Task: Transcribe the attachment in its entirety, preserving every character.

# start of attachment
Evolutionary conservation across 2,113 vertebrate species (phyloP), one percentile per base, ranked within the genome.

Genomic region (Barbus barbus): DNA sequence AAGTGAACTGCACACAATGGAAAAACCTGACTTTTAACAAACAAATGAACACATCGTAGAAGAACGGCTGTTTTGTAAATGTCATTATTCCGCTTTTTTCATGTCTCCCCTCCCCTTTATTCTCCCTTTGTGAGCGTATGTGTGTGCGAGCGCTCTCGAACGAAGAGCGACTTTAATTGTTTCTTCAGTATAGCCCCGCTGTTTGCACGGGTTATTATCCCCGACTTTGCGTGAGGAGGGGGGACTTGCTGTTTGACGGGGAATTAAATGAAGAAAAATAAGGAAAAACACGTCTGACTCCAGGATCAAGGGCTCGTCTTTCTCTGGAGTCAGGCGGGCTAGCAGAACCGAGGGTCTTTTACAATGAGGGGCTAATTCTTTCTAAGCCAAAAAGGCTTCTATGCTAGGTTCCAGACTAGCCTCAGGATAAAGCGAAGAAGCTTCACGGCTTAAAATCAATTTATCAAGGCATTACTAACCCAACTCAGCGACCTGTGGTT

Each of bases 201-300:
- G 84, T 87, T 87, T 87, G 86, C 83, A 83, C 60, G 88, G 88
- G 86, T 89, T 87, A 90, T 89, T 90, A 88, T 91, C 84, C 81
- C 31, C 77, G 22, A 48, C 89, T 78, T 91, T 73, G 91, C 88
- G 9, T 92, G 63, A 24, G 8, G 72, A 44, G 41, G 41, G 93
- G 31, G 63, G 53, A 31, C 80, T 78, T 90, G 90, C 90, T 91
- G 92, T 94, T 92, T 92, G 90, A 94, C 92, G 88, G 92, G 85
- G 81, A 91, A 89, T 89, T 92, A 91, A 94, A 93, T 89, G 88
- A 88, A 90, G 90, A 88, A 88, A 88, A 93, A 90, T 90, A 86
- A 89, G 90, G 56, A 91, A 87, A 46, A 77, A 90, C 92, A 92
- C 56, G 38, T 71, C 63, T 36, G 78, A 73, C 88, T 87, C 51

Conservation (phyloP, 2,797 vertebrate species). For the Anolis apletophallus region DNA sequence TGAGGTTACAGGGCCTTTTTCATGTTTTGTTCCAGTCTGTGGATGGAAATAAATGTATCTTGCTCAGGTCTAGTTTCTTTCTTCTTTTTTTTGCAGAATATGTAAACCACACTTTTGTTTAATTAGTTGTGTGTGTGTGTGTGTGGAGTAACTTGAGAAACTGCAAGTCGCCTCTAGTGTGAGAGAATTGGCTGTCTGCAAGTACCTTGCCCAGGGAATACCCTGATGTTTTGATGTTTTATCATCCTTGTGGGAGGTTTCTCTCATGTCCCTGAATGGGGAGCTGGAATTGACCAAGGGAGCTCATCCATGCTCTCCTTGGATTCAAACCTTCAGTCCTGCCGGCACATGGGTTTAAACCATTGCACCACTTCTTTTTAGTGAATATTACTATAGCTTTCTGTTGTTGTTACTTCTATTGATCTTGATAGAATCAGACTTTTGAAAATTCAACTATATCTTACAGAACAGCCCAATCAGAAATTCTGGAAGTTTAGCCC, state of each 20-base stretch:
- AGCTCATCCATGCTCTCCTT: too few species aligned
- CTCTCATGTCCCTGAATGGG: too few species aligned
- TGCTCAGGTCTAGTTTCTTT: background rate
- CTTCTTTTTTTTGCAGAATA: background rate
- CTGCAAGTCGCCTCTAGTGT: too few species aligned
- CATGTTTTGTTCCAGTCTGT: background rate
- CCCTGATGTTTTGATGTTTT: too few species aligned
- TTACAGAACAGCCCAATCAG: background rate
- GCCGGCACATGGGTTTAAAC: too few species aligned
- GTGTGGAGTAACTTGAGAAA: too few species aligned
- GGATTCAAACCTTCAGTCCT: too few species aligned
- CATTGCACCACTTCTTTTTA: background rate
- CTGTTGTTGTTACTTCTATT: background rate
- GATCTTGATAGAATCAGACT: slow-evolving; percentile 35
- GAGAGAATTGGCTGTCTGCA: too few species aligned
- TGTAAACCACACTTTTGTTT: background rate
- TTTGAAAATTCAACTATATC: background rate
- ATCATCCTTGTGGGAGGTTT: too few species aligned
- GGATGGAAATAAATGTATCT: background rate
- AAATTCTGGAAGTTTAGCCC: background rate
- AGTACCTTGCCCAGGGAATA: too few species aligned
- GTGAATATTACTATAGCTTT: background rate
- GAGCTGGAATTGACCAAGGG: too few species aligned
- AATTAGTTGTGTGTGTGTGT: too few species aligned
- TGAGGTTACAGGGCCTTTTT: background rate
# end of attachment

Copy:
Evolutionary conservation across 2,113 vertebrate species (phyloP), one percentile per base, ranked within the genome.

Genomic region (Barbus barbus): DNA sequence AAGTGAACTGCACACAATGGAAAAACCTGACTTTTAACAAACAAATGAACACATCGTAGAAGAACGGCTGTTTTGTAAATGTCATTATTCCGCTTTTTTCATGTCTCCCCTCCCCTTTATTCTCCCTTTGTGAGCGTATGTGTGTGCGAGCGCTCTCGAACGAAGAGCGACTTTAATTGTTTCTTCAGTATAGCCCCGCTGTTTGCACGGGTTATTATCCCCGACTTTGCGTGAGGAGGGGGGACTTGCTGTTTGACGGGGAATTAAATGAAGAAAAATAAGGAAAAACACGTCTGACTCCAGGATCAAGGGCTCGTCTTTCTCTGGAGTCAGGCGGGCTAGCAGAACCGAGGGTCTTTTACAATGAGGGGCTAATTCTTTCTAAGCCAAAAAGGCTTCTATGCTAGGTTCCAGACTAGCCTCAGGATAAAGCGAAGAAGCTTCACGGCTTAAAATCAATTTATCAAGGCATTACTAACCCAACTCAGCGACCTGTGGTT

Each of bases 201-300:
- G 84, T 87, T 87, T 87, G 86, C 83, A 83, C 60, G 88, G 88
- G 86, T 89, T 87, A 90, T 89, T 90, A 88, T 91, C 84, C 81
- C 31, C 77, G 22, A 48, C 89, T 78, T 91, T 73, G 91, C 88
- G 9, T 92, G 63, A 24, G 8, G 72, A 44, G 41, G 41, G 93
- G 31, G 63, G 53, A 31, C 80, T 78, T 90, G 90, C 90, T 91
- G 92, T 94, T 92, T 92, G 90, A 94, C 92, G 88, G 92, G 85
- G 81, A 91, A 89, T 89, T 92, A 91, A 94, A 93, T 89, G 88
- A 88, A 90, G 90, A 88, A 88, A 88, A 93, A 90, T 90, A 86
- A 89, G 90, G 56, A 91, A 87, A 46, A 77, A 90, C 92, A 92
- C 56, G 38, T 71, C 63, T 36, G 78, A 73, C 88, T 87, C 51

Conservation (phyloP, 2,797 vertebrate species). For the Anolis apletophallus region DNA sequence TGAGGTTACAGGGCCTTTTTCATGTTTTGTTCCAGTCTGTGGATGGAAATAAATGTATCTTGCTCAGGTCTAGTTTCTTTCTTCTTTTTTTTGCAGAATATGTAAACCACACTTTTGTTTAATTAGTTGTGTGTGTGTGTGTGTGGAGTAACTTGAGAAACTGCAAGTCGCCTCTAGTGTGAGAGAATTGGCTGTCTGCAAGTACCTTGCCCAGGGAATACCCTGATGTTTTGATGTTTTATCATCCTTGTGGGAGGTTTCTCTCATGTCCCTGAATGGGGAGCTGGAATTGACCAAGGGAGCTCATCCATGCTCTCCTTGGATTCAAACCTTCAGTCCTGCCGGCACATGGGTTTAAACCATTGCACCACTTCTTTTTAGTGAATATTACTATAGCTTTCTGTTGTTGTTACTTCTATTGATCTTGATAGAATCAGACTTTTGAAAATTCAACTATATCTTACAGAACAGCCCAATCAGAAATTCTGGAAGTTTAGCCC, state of each 20-base stretch:
- AGCTCATCCATGCTCTCCTT: too few species aligned
- CTCTCATGTCCCTGAATGGG: too few species aligned
- TGCTCAGGTCTAGTTTCTTT: background rate
- CTTCTTTTTTTTGCAGAATA: background rate
- CTGCAAGTCGCCTCTAGTGT: too few species aligned
- CATGTTTTGTTCCAGTCTGT: background rate
- CCCTGATGTTTTGATGTTTT: too few species aligned
- TTACAGAACAGCCCAATCAG: background rate
- GCCGGCACATGGGTTTAAAC: too few species aligned
- GTGTGGAGTAACTTGAGAAA: too few species aligned
- GGATTCAAACCTTCAGTCCT: too few species aligned
- CATTGCACCACTTCTTTTTA: background rate
- CTGTTGTTGTTACTTCTATT: background rate
- GATCTTGATAGAATCAGACT: slow-evolving; percentile 35
- GAGAGAATTGGCTGTCTGCA: too few species aligned
- TGTAAACCACACTTTTGTTT: background rate
- TTTGAAAATTCAACTATATC: background rate
- ATCATCCTTGTGGGAGGTTT: too few species aligned
- GGATGGAAATAAATGTATCT: background rate
- AAATTCTGGAAGTTTAGCCC: background rate
- AGTACCTTGCCCAGGGAATA: too few species aligned
- GTGAATATTACTATAGCTTT: background rate
- GAGCTGGAATTGACCAAGGG: too few species aligned
- AATTAGTTGTGTGTGTGTGT: too few species aligned
- TGAGGTTACAGGGCCTTTTT: background rate